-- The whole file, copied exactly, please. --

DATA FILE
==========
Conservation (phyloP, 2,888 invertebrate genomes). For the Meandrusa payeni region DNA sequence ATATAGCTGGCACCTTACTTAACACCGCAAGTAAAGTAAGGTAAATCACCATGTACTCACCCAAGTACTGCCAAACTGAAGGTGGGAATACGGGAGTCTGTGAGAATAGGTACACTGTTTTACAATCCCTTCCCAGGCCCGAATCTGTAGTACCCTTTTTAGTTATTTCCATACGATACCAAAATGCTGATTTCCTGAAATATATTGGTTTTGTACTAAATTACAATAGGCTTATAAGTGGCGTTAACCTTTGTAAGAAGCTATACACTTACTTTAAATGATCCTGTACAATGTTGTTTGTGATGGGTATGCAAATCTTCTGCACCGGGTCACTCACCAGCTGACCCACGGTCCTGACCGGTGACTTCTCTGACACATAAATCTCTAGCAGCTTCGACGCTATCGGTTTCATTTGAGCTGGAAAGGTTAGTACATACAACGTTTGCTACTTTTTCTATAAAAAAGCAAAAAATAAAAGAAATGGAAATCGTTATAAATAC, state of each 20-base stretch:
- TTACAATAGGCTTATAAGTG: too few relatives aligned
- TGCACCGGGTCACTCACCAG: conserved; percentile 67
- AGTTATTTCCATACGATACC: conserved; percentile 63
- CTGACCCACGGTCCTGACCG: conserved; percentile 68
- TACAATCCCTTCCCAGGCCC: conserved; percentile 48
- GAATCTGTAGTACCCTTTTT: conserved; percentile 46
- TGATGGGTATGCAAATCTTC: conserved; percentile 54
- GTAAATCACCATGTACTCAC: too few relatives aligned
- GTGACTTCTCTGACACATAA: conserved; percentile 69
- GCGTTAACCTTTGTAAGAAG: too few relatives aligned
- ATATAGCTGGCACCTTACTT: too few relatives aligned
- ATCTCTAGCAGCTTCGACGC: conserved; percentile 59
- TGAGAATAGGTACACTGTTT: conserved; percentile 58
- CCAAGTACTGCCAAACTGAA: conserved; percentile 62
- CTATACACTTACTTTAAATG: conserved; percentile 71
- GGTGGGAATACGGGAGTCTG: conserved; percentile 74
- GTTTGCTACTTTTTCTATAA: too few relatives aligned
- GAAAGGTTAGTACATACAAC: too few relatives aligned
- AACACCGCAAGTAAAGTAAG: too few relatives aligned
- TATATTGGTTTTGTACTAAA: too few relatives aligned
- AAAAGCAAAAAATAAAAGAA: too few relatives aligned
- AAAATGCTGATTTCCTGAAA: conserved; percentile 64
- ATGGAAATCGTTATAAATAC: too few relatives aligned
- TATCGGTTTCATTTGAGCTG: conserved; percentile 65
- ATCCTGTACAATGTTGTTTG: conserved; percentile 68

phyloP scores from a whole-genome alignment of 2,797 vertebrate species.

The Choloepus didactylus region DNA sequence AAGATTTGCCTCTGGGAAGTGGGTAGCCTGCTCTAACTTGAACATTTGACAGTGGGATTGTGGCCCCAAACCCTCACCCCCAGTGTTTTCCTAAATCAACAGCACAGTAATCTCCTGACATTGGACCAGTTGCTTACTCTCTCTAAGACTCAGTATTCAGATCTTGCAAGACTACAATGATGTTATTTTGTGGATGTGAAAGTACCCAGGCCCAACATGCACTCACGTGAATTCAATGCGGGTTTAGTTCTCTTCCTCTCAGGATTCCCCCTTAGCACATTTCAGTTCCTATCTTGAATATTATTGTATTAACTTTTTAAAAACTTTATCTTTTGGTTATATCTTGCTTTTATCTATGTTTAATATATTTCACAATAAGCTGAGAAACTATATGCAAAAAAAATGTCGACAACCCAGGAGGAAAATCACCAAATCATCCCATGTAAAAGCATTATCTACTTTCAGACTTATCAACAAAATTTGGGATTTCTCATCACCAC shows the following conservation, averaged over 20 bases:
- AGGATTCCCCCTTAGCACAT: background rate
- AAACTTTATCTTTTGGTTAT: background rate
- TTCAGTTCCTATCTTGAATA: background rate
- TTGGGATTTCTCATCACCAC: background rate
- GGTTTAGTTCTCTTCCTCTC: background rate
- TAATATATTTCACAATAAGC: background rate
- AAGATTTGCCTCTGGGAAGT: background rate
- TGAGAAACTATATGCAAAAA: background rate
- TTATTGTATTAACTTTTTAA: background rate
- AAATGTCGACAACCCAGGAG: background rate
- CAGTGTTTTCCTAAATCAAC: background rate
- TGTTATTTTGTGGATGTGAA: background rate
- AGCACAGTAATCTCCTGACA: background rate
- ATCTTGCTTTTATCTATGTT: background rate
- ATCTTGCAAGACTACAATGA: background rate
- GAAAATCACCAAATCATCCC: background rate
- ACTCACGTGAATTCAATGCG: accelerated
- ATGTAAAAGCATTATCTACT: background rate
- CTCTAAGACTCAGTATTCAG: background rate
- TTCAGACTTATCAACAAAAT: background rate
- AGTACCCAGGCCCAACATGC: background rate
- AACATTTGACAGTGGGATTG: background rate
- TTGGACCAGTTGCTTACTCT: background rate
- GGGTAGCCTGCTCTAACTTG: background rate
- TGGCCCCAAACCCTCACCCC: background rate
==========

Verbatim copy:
Conservation (phyloP, 2,888 invertebrate genomes). For the Meandrusa payeni region DNA sequence ATATAGCTGGCACCTTACTTAACACCGCAAGTAAAGTAAGGTAAATCACCATGTACTCACCCAAGTACTGCCAAACTGAAGGTGGGAATACGGGAGTCTGTGAGAATAGGTACACTGTTTTACAATCCCTTCCCAGGCCCGAATCTGTAGTACCCTTTTTAGTTATTTCCATACGATACCAAAATGCTGATTTCCTGAAATATATTGGTTTTGTACTAAATTACAATAGGCTTATAAGTGGCGTTAACCTTTGTAAGAAGCTATACACTTACTTTAAATGATCCTGTACAATGTTGTTTGTGATGGGTATGCAAATCTTCTGCACCGGGTCACTCACCAGCTGACCCACGGTCCTGACCGGTGACTTCTCTGACACATAAATCTCTAGCAGCTTCGACGCTATCGGTTTCATTTGAGCTGGAAAGGTTAGTACATACAACGTTTGCTACTTTTTCTATAAAAAAGCAAAAAATAAAAGAAATGGAAATCGTTATAAATAC, state of each 20-base stretch:
- TTACAATAGGCTTATAAGTG: too few relatives aligned
- TGCACCGGGTCACTCACCAG: conserved; percentile 67
- AGTTATTTCCATACGATACC: conserved; percentile 63
- CTGACCCACGGTCCTGACCG: conserved; percentile 68
- TACAATCCCTTCCCAGGCCC: conserved; percentile 48
- GAATCTGTAGTACCCTTTTT: conserved; percentile 46
- TGATGGGTATGCAAATCTTC: conserved; percentile 54
- GTAAATCACCATGTACTCAC: too few relatives aligned
- GTGACTTCTCTGACACATAA: conserved; percentile 69
- GCGTTAACCTTTGTAAGAAG: too few relatives aligned
- ATATAGCTGGCACCTTACTT: too few relatives aligned
- ATCTCTAGCAGCTTCGACGC: conserved; percentile 59
- TGAGAATAGGTACACTGTTT: conserved; percentile 58
- CCAAGTACTGCCAAACTGAA: conserved; percentile 62
- CTATACACTTACTTTAAATG: conserved; percentile 71
- GGTGGGAATACGGGAGTCTG: conserved; percentile 74
- GTTTGCTACTTTTTCTATAA: too few relatives aligned
- GAAAGGTTAGTACATACAAC: too few relatives aligned
- AACACCGCAAGTAAAGTAAG: too few relatives aligned
- TATATTGGTTTTGTACTAAA: too few relatives aligned
- AAAAGCAAAAAATAAAAGAA: too few relatives aligned
- AAAATGCTGATTTCCTGAAA: conserved; percentile 64
- ATGGAAATCGTTATAAATAC: too few relatives aligned
- TATCGGTTTCATTTGAGCTG: conserved; percentile 65
- ATCCTGTACAATGTTGTTTG: conserved; percentile 68

phyloP scores from a whole-genome alignment of 2,797 vertebrate species.

The Choloepus didactylus region DNA sequence AAGATTTGCCTCTGGGAAGTGGGTAGCCTGCTCTAACTTGAACATTTGACAGTGGGATTGTGGCCCCAAACCCTCACCCCCAGTGTTTTCCTAAATCAACAGCACAGTAATCTCCTGACATTGGACCAGTTGCTTACTCTCTCTAAGACTCAGTATTCAGATCTTGCAAGACTACAATGATGTTATTTTGTGGATGTGAAAGTACCCAGGCCCAACATGCACTCACGTGAATTCAATGCGGGTTTAGTTCTCTTCCTCTCAGGATTCCCCCTTAGCACATTTCAGTTCCTATCTTGAATATTATTGTATTAACTTTTTAAAAACTTTATCTTTTGGTTATATCTTGCTTTTATCTATGTTTAATATATTTCACAATAAGCTGAGAAACTATATGCAAAAAAAATGTCGACAACCCAGGAGGAAAATCACCAAATCATCCCATGTAAAAGCATTATCTACTTTCAGACTTATCAACAAAATTTGGGATTTCTCATCACCAC shows the following conservation, averaged over 20 bases:
- AGGATTCCCCCTTAGCACAT: background rate
- AAACTTTATCTTTTGGTTAT: background rate
- TTCAGTTCCTATCTTGAATA: background rate
- TTGGGATTTCTCATCACCAC: background rate
- GGTTTAGTTCTCTTCCTCTC: background rate
- TAATATATTTCACAATAAGC: background rate
- AAGATTTGCCTCTGGGAAGT: background rate
- TGAGAAACTATATGCAAAAA: background rate
- TTATTGTATTAACTTTTTAA: background rate
- AAATGTCGACAACCCAGGAG: background rate
- CAGTGTTTTCCTAAATCAAC: background rate
- TGTTATTTTGTGGATGTGAA: background rate
- AGCACAGTAATCTCCTGACA: background rate
- ATCTTGCTTTTATCTATGTT: background rate
- ATCTTGCAAGACTACAATGA: background rate
- GAAAATCACCAAATCATCCC: background rate
- ACTCACGTGAATTCAATGCG: accelerated
- ATGTAAAAGCATTATCTACT: background rate
- CTCTAAGACTCAGTATTCAG: background rate
- TTCAGACTTATCAACAAAAT: background rate
- AGTACCCAGGCCCAACATGC: background rate
- AACATTTGACAGTGGGATTG: background rate
- TTGGACCAGTTGCTTACTCT: background rate
- GGGTAGCCTGCTCTAACTTG: background rate
- TGGCCCCAAACCCTCACCCC: background rate